Coulton (left) and Eisenberg, courtesy NPR
Jul 20, 2021
NPR’s ‘Ask Me Another’ to record last-ever show August 12
The hourlong comedy quiz show returns to the Bell House for its first live recording since the pandemic—and for the last time
“Ask Me Another,” the public radio comedy quiz show with Ophira Eisenberg and Jonathan Coulton, will return to the Bell House in Gowanus on August 12 for their first live show since the beginning of the pandemic.
It will also be its last show: National Public Radio announced this week that, after nearly a decade on the air, the show’s final episode will air on September 24.
“Despite the strong work of the team, AMA never quite found its full audience,” Anya Grundmann, NPR’s head of programming and audience development, wrote in an email to public radio stations. “And because of our limited resources, we’re sunsetting the show.”
Since 2012, the Saturday puzzle and game show has entertained live audiences at the Bell House and NPR listeners on 300 stations with an hourlong comedy quiz show aimed at capturing a younger audience than “Wait, Wait, Don’t Tell Me,” another public radio stalwart.
“Ask Me Another” went virtual in March 2020 along with the rest of the world, a pandemic pivot that Eisenberg said on an episode of “Brooklyn Magazine: The Podcast” “made the show better.” The show has been recorded via Zoom since then, and the comedic pairs’ first live show back in the Bell House in Gowanus will also be the final recording. Tickets for the three hour show that starts at 7:30 P.M can be found at the show’s website.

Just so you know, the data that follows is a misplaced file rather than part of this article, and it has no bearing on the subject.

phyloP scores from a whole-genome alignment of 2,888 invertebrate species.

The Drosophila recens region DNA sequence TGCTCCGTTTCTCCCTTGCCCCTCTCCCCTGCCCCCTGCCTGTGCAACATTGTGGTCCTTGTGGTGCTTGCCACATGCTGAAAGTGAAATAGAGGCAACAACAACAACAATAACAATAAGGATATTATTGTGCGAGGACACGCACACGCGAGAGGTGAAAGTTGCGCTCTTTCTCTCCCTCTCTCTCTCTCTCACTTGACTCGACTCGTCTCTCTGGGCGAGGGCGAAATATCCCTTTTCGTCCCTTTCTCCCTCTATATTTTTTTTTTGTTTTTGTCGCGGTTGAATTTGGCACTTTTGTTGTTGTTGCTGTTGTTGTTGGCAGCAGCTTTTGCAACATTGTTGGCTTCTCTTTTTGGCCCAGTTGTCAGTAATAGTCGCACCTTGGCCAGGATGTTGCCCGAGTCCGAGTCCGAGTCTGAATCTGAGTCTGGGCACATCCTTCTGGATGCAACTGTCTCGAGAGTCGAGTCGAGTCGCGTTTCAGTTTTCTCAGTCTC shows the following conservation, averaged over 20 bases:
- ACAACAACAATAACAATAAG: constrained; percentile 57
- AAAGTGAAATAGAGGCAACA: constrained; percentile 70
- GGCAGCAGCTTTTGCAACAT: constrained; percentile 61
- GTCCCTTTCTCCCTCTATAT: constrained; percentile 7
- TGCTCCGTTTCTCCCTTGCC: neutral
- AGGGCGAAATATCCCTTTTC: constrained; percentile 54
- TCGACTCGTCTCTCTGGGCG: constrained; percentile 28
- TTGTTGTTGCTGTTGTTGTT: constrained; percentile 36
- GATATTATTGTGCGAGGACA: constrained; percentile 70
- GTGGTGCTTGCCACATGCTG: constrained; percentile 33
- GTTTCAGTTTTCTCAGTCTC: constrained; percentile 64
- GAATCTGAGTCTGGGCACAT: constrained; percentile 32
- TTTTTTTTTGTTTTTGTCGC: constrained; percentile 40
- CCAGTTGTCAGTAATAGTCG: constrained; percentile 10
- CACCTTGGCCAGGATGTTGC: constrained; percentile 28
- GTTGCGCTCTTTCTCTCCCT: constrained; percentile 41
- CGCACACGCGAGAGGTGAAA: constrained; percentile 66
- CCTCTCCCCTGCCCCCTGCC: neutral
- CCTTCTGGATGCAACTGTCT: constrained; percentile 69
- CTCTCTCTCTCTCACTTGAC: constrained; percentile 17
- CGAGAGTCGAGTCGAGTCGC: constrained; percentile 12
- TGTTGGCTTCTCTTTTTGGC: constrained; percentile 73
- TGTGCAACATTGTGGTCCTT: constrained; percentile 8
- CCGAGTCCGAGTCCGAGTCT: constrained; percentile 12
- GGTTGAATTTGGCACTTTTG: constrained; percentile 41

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“My social media is flooded by people relaying their shock, sadness, indignation, and wondering what they can do,” Eisenberg tells Brooklyn Magazine. “I do hope it has some impact, and that the show has a life beyond this moment.”
Coulton tells Brooklyn Magazine that he was sad to hear of NPR’s decision but “but it’s been a fantastic 10-year run, and I’m so grateful to have been a part of it.”
Fans responded to the announced cancellation by blanketing Twitter and Instagram with dismay. They created an online petition to save the show, writing that AMA is “one of the highlights of our local station WNYC’s weekend programming.” Fellow comedians have continued to voice their displeasure in Twitter and Instagram comment sections and Stories.
— Jim Gaffigan (@JimGaffigan) July 18, 2021
“During the darker stretches of the pandemic, the regular Zoom calls that became each episode were a great comfort to me. Whatever else was happening that week, I knew that I’d get to spend some time cracking jokes and laughing out loud,” says Coulton.
He adds that “Ask Me Another” was a decade-long “dream come true” even if “there were times when I wasn’t so sure it was entirely essential that I make a bunch of bad puns and sing parody songs about different kinds of cheese. But we’ve heard from so many listeners how they came to rely on our show as a regular escape and a source of joy, and that means so much to me.”
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